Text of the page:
Although risk remains above average, and trading is likely to remain choppy, active traders who are savvy in risk management should be on the lookout for selective trades on the long side in the short term, says Joe Duarte of In the Money Options.

Here are some trading principles to consider:

  • Trade in smaller lots than usual
  • Raise cash levels to reduce portfolio risk
  • Shorten time frames
  • Lock in smaller gains than usual
  • Focus on small stocks in key niches—think energy, central areas of technology

To Taper or Not to Taper…That Is the Question

The Fed’s got a real problem after Friday’s bad employment report put their highly advertised QE tapering under the microscope and raises questions about whether the central bank should proceed in what could be a weakening economic situation. So, until proven otherwise it looks as if the recent low on the S&P 500 (SPX) near the 4380 area may be the floor for prices in the short term.

Of course, that doesn’t necessarily mean a higher stock market as measured by the indexes alone. But it may be good enough to keep things from totally falling apart, at least in some sectors. Thus for investors who can pick the right stocks, the odds are more favorable than not, barring a true and all-inclusive market reversal.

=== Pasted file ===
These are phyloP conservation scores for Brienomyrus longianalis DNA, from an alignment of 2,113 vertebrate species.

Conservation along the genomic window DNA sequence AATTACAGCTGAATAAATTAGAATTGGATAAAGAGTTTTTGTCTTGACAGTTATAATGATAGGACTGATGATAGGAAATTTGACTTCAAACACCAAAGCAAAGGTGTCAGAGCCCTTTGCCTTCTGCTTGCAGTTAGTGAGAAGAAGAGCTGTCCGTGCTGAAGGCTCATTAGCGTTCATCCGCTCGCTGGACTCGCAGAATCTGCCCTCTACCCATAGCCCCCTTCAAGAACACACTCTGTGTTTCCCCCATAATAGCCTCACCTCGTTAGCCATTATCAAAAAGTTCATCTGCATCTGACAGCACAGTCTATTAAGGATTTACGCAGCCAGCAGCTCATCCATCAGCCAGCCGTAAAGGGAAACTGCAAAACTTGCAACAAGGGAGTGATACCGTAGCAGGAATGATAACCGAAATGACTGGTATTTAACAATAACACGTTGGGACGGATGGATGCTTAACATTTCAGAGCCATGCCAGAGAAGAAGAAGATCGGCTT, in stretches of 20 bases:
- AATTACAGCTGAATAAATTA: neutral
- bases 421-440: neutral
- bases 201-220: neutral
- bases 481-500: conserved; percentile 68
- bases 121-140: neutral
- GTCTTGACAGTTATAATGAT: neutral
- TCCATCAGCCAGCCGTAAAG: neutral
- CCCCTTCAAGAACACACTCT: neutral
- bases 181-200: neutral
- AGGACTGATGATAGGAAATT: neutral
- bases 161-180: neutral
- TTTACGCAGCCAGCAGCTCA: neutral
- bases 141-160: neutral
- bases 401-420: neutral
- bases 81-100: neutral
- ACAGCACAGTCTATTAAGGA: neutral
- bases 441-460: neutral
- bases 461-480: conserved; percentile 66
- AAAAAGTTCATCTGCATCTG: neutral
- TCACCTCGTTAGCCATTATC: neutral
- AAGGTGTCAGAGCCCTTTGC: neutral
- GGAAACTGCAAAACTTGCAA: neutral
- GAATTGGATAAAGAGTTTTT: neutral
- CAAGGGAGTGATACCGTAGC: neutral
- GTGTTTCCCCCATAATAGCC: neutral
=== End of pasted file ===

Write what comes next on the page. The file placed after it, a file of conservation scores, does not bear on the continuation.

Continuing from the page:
Therefore, against all odds, the stock market is developing the feel of what could be a tradable bottom, albeit a shaky one that may or may not last until the Fed actually signals whether it will actually begin tapering in November as they promised. And for unbelievers, consider the fact that bearish sentiment is rising but the S&P 500 seems to have found a bottom just below 4300 as I detail below. Indeed, when no one wants to own stocks and everyone is expecting the end of the world, it’s often the time to buy.

Indeed, even as Washington politics and energy shortages in Asia, Europe, and South America are grabbing the headlines, there is still one single fact that may prove to be the decider regarding Covid and its effect on the global economy—Merck’s (MRK) new antiviral, Molnupiravir. Sure, much is unknown about how this medication will play out, and now that the initial enthusiasm has subsided more detailed information is starting to trickle out about it.

Specifically, the effects of supply chain, transportation, and manufacturing issues on the medication remain unknown, not to mention government approvals, and related costs. There are reports now that a single course may retail for $732. Even more interesting are the questions about long-term safety of the drug.

There are still some stocks and option strategies, which may yield sizable gains when properly managed.

Nevertheless, even though the market remains somewhat volatile, one thing is fairly clear, it has yet to break down to the point where the dominant direction is discernible. What that translates to from an investment standpoint is that traders must remain flexible and focus on individual positions rather than on making decisions fully based on the market’s actions.

Apple on the Side – Jampf Holdings Breaks Out

Shares of Apple Inc. (AAPL) have been on the dump lately, but a related company’s shares, Jamf Holdings (JAMF), looks set to break out. In fact, JAMF is a prototype for the class of stock, which may do well in the current market.